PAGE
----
You did not say when this trip is planned for. We’ve had people come here about to undertake (good term) trips wildly beyond their qualifications…next month.

Paddling or rowing a packraft across open sea isn’t the same as biking up a jeep trail to a tarn, inflating the raft, and then crossing that tiny tarn with the bike on it!!!

Brian, I live in the county where a premier packraft company, Alpacka Raft, produces its products. They would probably discourage OP from taking such a trip without extensive related experience and full knowledge of the environment. This area sees far too many fools “testing themselves” on a wing and a prayer, and Search and Rescue sucks it up.

I would suggest taking the ferry to a couple of the islands. Pay attention to anyone you see paddling those waters. If you see some on land, ask about their equipment and how it is paddling out there. Then if you still want to paddle to those islands, buy similar equipment as those kayakers have (because they will be in kayaks, not packrafts), and then enroll in classes to learn how to use the equipment and how to navigate those waters. If you really want to take a bicycle with you, stick to the ferry or buy a powerboat.

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I spent several days on the North Sea on an oil/gas rig. The safety briefing and prep were enlightening.
I agree with everyone. That is no place you want to play.

The tides are about 10’ and the areas around the islands have extensive mud and sand flats. Up to date charts and excellent navigational skills are essential. When the tide is running in many areas it is impossible to paddle against it. Trips require planning on the tides. Seas can be rough, especially when the tide is running against the wind. Windy days are common and boat traffic, including frequent ferries, can be heavy.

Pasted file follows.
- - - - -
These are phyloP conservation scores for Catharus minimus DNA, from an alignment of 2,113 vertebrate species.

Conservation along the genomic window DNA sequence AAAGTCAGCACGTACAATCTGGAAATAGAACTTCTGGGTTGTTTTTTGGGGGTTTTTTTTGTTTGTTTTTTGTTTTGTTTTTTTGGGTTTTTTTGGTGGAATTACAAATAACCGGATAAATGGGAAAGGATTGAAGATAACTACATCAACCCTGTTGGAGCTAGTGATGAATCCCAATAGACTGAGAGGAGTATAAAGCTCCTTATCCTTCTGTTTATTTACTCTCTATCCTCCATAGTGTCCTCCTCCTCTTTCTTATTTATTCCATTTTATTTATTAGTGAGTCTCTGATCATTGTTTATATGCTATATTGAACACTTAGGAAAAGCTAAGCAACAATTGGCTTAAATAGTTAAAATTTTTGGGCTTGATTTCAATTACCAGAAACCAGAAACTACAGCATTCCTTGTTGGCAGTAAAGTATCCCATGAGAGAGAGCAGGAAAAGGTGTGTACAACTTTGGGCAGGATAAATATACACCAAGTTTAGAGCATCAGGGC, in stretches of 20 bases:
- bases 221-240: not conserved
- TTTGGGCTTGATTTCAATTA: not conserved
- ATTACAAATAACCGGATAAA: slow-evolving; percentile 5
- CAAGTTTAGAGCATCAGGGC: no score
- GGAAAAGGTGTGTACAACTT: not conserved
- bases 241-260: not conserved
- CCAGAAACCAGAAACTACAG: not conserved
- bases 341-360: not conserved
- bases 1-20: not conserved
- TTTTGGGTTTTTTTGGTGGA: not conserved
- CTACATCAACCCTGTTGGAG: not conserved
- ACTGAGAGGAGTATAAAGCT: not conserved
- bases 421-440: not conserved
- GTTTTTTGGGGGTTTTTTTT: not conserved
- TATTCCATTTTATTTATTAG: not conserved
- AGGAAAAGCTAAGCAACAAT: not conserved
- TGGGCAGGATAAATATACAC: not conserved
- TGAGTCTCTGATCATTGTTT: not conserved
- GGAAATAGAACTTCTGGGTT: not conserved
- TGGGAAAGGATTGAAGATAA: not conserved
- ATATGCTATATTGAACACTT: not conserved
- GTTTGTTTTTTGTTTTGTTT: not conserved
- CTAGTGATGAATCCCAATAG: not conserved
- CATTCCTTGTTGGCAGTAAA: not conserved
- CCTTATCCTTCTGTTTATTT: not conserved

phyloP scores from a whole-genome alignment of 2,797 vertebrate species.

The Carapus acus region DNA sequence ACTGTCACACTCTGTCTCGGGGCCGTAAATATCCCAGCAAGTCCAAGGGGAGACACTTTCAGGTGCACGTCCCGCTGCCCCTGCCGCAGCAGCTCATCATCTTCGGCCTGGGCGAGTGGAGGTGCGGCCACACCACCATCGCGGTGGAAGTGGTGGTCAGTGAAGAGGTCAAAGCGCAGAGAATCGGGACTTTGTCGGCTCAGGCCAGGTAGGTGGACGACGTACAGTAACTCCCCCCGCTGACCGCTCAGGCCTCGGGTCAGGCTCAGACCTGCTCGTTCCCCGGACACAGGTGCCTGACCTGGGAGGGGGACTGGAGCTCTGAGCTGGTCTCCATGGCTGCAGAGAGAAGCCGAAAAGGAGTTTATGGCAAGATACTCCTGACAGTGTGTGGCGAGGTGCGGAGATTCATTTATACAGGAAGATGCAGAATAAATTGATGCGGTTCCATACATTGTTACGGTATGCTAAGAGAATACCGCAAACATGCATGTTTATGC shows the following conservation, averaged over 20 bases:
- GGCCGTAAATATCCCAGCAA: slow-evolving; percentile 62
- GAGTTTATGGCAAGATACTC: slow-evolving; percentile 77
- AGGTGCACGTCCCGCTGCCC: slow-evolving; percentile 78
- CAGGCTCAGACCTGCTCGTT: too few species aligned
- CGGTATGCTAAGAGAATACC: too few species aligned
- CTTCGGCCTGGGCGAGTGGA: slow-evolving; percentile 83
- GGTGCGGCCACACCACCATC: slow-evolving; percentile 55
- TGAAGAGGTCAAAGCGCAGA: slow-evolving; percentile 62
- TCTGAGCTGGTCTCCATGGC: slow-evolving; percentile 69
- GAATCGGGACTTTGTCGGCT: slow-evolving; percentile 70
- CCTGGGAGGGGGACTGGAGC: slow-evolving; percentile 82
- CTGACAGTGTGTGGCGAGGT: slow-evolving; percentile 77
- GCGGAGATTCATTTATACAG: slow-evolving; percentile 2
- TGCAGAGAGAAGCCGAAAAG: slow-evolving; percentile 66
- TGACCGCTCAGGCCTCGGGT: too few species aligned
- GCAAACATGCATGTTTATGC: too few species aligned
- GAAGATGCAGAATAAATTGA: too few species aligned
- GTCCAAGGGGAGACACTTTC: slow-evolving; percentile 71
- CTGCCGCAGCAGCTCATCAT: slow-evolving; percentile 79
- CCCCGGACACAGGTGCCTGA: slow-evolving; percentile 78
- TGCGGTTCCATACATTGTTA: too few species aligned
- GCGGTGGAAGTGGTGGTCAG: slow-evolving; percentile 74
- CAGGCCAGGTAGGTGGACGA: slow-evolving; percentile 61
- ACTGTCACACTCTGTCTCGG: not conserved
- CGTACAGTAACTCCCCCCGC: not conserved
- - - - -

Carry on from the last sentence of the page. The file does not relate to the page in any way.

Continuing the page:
I would not do this as a first time solo trip. Take a ferry to an island that has an outfitter and ask them for advice about paddling around the island.

Are you towing or paddling a packraft? Very few packrafts are suitable for big open water and inflatables do not do well in windy conditions.

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If there is a ferry, use it.

I would think if the islands have roads (for bicycling), it would have ferry? (how else do cars and road construction equipment got to the island?)

So, take the ferry!

If you choose to do it, the “equipment list” is long:

  • pfd
  • wet suit
  • compass
  • bilge bump
  • marine radio
  • flare
  • GPS

Others can add to it. Basically, open water crossing is considered to be dangerous. Weather can change, fog can come in to obscure everything, you can hit rocks, or got stuck in mud…

Or you can get lucky. On a clear calm day, you could make it without fanfare. But how much do you want to bet your life on such lucky days?

:laughing: problem solved


Hi, thanks to everybody, some great advice and ideas here, and as expected lots of warnings. No, I am not foolish, I know I am far from ready and my plan is to go for the trip only when/if ready.
As my very next step I’ll probably follow your advice and take ferries and do some island hoping on bike without packraft, to check the configuration and hopefully to talk to some people, see if there are kayakers in area.


Thank you, I have found that have marine skills course at an accredited location to safely canoe on open water!

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Glad to hear! You will find that training makes these comments a lot clearer.